Author: UN-HABITATThis publication, Solid Waste Management in the World Cities, is the third edition in UN-HABITATs State of Water and Sanitation in the World Cities series. It aims to capture the worlds current waste management trends and draw attention to the importance of waste management, especially regarding its role in reaching the UN Millennium Development Goals. The publication acknowledges the escalating challenges in solid waste management across the globe. It seeks to showcase the good work that is being done on solid waste by cities around the world, large and small, rich and poor. It achieves this by looking at what drives change in solid waste management, how cities find local solutions and what seems to work best under different circumstances. The publication endeavours to help decision-makers, practitioners and ordinary citizens understand how a solid waste management system works and to inspire people everywhere to make their own decisions on the next steps in developing a solution appropriate to their own citys particular circumstances and needs. Most readers will never travel to all the 20 cities featured in this report, but through this publication they will have access to real experiences of people working on the ground. We hope it will provide a reference point for managing solid waste in the worlds cities and towns, and that many will follow in the footsteps of our authors, and we can move to an improved set of global reference data.
  • The New Plastics Economy Rethinking the future of plastics
    (Resource Based Waste Management)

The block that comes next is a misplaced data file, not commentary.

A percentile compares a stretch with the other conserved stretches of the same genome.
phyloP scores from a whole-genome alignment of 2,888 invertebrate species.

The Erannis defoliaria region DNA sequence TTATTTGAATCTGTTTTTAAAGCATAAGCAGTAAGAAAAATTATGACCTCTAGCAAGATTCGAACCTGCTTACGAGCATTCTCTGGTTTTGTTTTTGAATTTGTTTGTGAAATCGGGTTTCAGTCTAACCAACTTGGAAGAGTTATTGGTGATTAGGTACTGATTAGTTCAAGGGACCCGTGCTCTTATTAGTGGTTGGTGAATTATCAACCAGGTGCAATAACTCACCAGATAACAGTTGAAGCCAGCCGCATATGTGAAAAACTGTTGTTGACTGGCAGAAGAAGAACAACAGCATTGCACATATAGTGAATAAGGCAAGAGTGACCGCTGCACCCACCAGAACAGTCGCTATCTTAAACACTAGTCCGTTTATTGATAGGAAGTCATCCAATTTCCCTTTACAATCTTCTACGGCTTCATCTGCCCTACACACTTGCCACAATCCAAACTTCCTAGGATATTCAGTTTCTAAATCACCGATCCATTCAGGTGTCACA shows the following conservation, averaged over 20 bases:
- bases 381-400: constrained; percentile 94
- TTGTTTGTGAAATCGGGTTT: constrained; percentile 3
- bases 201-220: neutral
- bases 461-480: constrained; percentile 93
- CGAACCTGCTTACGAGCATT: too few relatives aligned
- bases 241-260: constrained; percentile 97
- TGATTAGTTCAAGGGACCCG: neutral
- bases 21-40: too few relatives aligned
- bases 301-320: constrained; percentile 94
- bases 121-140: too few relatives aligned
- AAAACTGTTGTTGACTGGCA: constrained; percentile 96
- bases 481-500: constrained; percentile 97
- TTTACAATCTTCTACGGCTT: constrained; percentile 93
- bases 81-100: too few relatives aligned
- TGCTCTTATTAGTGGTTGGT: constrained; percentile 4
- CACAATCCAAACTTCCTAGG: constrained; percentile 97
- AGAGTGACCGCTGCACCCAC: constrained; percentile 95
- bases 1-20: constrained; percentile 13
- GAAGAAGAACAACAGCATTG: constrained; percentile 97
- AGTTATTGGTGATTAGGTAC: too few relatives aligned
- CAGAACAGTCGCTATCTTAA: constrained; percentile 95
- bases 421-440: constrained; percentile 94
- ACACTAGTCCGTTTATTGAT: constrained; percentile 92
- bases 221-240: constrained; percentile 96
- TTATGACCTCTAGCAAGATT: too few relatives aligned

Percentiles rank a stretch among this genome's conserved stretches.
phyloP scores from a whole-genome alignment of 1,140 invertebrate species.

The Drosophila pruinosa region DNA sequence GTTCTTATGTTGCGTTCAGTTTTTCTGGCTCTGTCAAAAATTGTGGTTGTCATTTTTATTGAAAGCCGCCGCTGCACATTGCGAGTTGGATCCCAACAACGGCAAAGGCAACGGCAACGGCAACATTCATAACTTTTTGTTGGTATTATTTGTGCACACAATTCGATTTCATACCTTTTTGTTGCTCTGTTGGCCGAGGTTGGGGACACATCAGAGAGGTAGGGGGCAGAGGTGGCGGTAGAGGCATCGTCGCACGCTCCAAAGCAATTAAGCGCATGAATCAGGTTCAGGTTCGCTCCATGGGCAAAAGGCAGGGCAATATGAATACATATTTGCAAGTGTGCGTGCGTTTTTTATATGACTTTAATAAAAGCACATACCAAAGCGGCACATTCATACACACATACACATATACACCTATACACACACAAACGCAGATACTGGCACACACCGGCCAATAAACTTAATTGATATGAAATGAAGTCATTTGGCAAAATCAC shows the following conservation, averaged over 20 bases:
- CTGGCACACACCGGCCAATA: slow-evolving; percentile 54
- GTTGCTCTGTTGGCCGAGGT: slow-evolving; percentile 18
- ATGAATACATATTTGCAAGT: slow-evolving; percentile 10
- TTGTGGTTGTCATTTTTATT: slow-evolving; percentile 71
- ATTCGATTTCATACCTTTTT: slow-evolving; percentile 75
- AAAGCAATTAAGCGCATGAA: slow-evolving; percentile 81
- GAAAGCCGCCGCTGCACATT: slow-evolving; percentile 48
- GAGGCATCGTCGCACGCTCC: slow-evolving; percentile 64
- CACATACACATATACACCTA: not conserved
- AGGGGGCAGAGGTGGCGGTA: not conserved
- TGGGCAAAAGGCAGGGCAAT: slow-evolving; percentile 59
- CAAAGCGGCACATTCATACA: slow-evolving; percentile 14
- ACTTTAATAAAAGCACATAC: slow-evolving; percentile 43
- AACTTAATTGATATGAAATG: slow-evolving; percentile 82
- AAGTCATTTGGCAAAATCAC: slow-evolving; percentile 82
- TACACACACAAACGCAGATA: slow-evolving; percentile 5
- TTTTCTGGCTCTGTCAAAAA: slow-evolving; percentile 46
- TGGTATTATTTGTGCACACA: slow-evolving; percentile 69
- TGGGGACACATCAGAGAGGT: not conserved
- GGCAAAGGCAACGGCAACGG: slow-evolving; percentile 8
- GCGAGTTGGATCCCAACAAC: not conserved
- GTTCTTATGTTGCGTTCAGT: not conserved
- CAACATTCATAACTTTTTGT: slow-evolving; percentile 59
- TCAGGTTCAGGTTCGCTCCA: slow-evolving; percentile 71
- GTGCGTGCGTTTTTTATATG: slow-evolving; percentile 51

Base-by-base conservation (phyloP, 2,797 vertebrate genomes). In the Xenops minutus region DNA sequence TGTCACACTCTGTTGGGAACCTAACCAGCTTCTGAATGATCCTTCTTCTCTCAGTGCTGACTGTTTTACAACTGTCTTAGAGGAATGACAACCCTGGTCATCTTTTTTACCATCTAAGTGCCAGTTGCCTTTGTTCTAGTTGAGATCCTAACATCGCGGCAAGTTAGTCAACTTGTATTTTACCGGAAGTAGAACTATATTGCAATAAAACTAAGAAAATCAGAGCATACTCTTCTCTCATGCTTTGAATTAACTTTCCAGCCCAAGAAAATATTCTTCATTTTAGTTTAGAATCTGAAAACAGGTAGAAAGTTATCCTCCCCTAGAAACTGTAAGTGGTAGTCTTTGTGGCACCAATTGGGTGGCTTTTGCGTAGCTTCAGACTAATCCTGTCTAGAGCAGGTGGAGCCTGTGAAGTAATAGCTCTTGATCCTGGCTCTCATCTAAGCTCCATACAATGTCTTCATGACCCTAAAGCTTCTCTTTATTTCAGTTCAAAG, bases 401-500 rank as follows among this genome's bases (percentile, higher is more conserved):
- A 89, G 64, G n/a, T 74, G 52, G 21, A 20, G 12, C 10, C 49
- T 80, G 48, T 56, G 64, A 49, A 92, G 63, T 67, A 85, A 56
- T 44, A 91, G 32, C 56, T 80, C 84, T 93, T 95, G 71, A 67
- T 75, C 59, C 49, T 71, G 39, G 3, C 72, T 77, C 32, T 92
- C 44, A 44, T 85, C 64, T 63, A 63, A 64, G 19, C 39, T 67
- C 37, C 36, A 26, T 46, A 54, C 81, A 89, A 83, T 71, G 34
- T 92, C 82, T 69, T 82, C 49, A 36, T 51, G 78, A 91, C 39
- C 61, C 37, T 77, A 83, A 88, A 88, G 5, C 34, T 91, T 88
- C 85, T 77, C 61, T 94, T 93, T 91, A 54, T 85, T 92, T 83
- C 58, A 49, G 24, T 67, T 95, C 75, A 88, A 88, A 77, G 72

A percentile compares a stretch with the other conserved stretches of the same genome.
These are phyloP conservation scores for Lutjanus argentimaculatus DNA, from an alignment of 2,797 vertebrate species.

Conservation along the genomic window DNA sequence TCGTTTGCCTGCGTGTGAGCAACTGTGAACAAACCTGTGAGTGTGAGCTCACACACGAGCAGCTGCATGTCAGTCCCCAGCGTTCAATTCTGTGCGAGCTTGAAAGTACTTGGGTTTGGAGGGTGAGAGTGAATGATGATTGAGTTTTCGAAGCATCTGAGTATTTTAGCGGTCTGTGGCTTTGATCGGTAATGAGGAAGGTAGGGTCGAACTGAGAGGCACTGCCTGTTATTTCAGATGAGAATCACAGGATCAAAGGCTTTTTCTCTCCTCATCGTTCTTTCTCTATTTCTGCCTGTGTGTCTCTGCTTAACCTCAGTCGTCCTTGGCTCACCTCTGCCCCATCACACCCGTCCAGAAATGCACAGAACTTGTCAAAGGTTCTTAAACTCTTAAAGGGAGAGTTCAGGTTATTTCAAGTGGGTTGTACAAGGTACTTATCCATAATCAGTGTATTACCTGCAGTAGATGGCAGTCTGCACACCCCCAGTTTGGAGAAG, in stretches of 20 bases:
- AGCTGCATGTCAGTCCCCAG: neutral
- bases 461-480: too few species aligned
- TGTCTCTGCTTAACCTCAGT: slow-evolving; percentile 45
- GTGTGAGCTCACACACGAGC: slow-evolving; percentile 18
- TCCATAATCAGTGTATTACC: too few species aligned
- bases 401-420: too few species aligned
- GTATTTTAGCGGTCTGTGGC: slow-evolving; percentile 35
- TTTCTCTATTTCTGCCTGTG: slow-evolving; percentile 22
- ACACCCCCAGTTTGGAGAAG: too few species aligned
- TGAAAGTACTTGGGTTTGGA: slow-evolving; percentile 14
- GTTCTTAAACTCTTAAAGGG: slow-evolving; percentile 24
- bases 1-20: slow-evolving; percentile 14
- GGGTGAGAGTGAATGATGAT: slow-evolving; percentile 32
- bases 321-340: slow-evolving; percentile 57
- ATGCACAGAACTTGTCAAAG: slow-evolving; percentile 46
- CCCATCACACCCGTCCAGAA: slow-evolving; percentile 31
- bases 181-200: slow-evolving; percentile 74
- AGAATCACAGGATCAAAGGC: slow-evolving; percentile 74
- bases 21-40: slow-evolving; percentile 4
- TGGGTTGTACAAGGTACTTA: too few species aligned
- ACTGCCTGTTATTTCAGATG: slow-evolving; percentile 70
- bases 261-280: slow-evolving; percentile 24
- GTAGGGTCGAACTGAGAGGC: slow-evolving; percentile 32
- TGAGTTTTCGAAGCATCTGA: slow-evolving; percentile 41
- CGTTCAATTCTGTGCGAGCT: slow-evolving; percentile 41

Author: World Economic Forum, 2016Plastics have become the ubiquitous workhorse material of the modern economy combining unrivalled functional properties with low cost. Their use has increased twentyfold in the past half-century and is expected to double again in the next 20 years. Today nearly everyone, everywhere, every day comes into contact with plastics especially plastic packaging, the focus of this report. While delivering many benefits, the current plastics economy has drawbacks that are becoming more apparent by the day. After a short first-use cycle, 95% of plastic packaging material value, or $80120 billion annually, is lost to the economy. A staggering 32% of plastic packaging escapes collection systems, generating significant economic costs by reducing the productivity of vital natural systems such as the ocean and clogging urban infrastructure. The cost of such after-use externalities for plastic packaging, plus the cost associated with greenhouse gas emissions from its production, is conservatively estimated at $40 billion annually exceeding the plastic packaging industrys profit pool. In future, these costs will have to be covered. In overcoming these drawbacks, an opportunity beckons: enhancing system effectiveness to achieve better economic and environmental outcomes while continuing to harness the many benefits of plastic packaging. The New Plastics Economy offers a new vision, aligned with the principles of the circular economy, to capture these opportunities. With an explicitly systemic and collaborative approach, the New Plastics Economy aims to overcome the limitations of todays incremental improvements and fragmented initiatives, to create a shared sense of direction, to spark a wave of innovation and to move the plastics value chain into a positive spiral of value capture, stronger economics, and better environmental outcomes. This report outlines a fundamental rethink for plastic packaging and plastics in general; it offers a new approach with the potential to transform global plastic packaging material flows and thereby usher in the New Plastics Economy